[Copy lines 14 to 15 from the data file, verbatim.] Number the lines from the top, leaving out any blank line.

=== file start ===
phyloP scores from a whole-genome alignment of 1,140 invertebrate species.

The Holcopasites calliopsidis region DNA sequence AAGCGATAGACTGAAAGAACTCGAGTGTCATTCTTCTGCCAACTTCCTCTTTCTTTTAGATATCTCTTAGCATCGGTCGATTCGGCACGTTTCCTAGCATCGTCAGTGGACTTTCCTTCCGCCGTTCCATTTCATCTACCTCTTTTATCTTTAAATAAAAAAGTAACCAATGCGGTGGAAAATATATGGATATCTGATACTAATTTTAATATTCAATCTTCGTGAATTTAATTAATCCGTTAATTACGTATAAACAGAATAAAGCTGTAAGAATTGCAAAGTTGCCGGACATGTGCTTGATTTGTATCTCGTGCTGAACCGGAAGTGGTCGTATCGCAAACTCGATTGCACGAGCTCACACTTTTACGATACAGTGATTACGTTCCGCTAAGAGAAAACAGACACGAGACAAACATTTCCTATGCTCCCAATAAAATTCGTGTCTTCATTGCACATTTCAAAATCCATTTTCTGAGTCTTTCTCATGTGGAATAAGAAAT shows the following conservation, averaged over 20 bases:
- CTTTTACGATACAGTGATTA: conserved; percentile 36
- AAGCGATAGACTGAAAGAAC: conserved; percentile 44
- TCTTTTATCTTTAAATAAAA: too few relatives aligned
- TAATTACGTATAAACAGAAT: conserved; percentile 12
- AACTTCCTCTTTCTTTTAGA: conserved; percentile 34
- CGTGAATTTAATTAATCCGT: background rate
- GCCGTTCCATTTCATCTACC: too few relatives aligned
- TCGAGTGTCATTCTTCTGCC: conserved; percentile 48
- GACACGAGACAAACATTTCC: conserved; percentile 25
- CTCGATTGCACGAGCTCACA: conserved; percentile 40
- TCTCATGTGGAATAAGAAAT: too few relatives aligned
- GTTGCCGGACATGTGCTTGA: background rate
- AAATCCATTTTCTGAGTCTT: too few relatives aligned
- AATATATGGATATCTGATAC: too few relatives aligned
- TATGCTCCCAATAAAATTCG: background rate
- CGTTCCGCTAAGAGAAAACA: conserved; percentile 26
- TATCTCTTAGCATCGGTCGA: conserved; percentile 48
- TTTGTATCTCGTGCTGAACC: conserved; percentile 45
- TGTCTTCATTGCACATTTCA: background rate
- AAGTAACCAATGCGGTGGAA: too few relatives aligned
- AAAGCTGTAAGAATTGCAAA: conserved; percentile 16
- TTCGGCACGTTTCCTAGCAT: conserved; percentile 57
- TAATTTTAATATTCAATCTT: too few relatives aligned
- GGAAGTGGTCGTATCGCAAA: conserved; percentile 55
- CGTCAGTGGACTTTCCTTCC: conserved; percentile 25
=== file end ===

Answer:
- GTTGCCGGACATGTGCTTGA: background rate
- AAATCCATTTTCTGAGTCTT: too few relatives aligned